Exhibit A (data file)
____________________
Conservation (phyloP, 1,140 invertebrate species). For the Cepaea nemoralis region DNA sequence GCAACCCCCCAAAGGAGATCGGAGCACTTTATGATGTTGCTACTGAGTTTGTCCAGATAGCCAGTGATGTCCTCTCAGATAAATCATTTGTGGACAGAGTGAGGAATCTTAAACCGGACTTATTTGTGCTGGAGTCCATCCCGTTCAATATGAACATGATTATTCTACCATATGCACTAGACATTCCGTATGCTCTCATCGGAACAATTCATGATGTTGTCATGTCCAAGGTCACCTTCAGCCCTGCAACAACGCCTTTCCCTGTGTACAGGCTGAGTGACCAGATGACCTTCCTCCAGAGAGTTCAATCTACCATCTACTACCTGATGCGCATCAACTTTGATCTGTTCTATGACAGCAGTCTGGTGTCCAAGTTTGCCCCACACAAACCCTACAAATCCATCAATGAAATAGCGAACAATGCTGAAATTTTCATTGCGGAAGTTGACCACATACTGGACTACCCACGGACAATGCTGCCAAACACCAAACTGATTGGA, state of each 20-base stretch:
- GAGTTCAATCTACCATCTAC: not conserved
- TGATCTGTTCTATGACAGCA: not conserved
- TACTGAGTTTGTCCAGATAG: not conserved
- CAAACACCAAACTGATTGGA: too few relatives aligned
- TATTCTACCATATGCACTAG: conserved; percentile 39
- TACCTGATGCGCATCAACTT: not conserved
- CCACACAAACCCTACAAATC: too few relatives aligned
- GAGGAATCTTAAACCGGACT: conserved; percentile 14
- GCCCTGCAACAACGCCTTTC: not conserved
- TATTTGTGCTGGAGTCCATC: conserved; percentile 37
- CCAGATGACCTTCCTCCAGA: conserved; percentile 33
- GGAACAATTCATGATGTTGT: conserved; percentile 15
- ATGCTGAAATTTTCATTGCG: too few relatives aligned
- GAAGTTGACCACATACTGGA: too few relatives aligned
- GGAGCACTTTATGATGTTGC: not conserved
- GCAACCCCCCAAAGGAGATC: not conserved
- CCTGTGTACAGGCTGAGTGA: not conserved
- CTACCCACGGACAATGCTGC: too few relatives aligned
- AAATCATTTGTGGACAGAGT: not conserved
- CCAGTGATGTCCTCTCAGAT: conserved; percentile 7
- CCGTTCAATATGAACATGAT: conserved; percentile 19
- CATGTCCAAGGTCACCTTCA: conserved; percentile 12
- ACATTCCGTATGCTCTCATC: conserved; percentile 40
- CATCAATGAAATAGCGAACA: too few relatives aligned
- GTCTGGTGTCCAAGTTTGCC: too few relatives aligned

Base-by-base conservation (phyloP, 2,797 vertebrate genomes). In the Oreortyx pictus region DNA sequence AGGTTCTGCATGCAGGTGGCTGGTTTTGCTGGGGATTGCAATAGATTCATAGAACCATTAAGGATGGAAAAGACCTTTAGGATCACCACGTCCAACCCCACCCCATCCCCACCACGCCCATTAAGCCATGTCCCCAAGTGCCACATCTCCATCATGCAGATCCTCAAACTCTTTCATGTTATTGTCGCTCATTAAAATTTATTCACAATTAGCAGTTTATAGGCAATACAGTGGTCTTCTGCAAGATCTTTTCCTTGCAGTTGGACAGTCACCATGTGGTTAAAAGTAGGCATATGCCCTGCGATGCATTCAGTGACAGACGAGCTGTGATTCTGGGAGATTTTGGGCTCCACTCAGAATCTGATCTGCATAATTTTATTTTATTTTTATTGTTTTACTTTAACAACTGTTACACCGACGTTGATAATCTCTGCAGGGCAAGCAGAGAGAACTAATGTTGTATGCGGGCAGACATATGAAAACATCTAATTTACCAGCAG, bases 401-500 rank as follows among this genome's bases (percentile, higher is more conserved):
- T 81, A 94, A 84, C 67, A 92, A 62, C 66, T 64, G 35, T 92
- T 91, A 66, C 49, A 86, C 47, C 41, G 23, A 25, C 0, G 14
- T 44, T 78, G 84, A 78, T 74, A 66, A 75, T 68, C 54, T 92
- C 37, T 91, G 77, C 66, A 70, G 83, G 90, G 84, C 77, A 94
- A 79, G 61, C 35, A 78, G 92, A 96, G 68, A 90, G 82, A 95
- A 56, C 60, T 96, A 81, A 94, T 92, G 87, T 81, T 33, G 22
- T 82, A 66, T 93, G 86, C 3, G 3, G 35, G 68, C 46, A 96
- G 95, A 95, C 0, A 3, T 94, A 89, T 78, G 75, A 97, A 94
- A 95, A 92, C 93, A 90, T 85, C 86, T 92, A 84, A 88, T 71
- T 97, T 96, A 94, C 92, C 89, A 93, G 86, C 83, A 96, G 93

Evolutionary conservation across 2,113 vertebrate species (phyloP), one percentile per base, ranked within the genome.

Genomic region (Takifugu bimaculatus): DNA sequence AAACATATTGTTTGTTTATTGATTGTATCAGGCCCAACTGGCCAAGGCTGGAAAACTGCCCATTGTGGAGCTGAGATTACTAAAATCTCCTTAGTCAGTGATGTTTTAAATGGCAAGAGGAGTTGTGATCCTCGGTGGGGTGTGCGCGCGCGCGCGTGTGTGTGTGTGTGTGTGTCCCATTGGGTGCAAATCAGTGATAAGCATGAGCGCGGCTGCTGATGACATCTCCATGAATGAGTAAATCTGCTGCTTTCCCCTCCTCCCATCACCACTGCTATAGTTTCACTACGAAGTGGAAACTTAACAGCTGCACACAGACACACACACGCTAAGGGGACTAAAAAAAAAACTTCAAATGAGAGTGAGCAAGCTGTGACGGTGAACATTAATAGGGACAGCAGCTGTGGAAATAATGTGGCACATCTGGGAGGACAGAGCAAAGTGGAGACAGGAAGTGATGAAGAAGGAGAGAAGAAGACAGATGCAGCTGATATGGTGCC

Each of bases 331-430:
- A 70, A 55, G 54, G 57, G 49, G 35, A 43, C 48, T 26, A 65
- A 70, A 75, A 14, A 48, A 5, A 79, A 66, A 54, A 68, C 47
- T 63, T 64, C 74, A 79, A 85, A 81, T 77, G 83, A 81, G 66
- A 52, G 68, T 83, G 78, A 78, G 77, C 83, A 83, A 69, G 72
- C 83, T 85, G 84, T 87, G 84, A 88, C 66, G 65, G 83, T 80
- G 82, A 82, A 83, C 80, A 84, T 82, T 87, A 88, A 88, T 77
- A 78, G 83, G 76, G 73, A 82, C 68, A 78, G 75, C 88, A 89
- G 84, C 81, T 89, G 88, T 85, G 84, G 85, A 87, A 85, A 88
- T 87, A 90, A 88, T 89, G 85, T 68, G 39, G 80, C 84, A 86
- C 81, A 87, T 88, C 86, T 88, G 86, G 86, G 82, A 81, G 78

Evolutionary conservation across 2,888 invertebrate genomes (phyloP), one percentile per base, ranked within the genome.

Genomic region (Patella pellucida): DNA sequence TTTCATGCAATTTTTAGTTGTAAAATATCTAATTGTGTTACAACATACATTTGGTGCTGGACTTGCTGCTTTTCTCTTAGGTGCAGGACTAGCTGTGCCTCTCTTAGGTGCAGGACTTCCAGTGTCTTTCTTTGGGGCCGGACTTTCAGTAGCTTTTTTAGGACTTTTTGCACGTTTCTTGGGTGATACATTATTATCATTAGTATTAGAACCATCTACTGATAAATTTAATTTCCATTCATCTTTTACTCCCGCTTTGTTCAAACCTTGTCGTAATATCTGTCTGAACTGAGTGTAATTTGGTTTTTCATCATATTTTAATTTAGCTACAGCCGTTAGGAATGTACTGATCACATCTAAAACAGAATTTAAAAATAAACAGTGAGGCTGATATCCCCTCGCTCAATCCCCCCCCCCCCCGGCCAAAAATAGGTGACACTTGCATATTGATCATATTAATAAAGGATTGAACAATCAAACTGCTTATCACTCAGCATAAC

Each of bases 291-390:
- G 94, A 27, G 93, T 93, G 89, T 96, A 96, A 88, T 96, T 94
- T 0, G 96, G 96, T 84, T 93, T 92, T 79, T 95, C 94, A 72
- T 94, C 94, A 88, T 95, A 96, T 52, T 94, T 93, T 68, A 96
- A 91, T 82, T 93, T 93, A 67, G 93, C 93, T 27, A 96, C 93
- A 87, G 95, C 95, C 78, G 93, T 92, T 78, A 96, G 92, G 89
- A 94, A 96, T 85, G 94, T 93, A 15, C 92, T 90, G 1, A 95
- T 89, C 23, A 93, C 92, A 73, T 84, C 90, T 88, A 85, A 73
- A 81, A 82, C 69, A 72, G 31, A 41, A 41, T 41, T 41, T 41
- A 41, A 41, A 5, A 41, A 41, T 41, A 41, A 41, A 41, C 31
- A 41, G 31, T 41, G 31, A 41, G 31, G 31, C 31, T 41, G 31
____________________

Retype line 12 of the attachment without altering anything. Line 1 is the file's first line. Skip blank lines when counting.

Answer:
- CCAGATGACCTTCCTCCAGA: conserved; percentile 33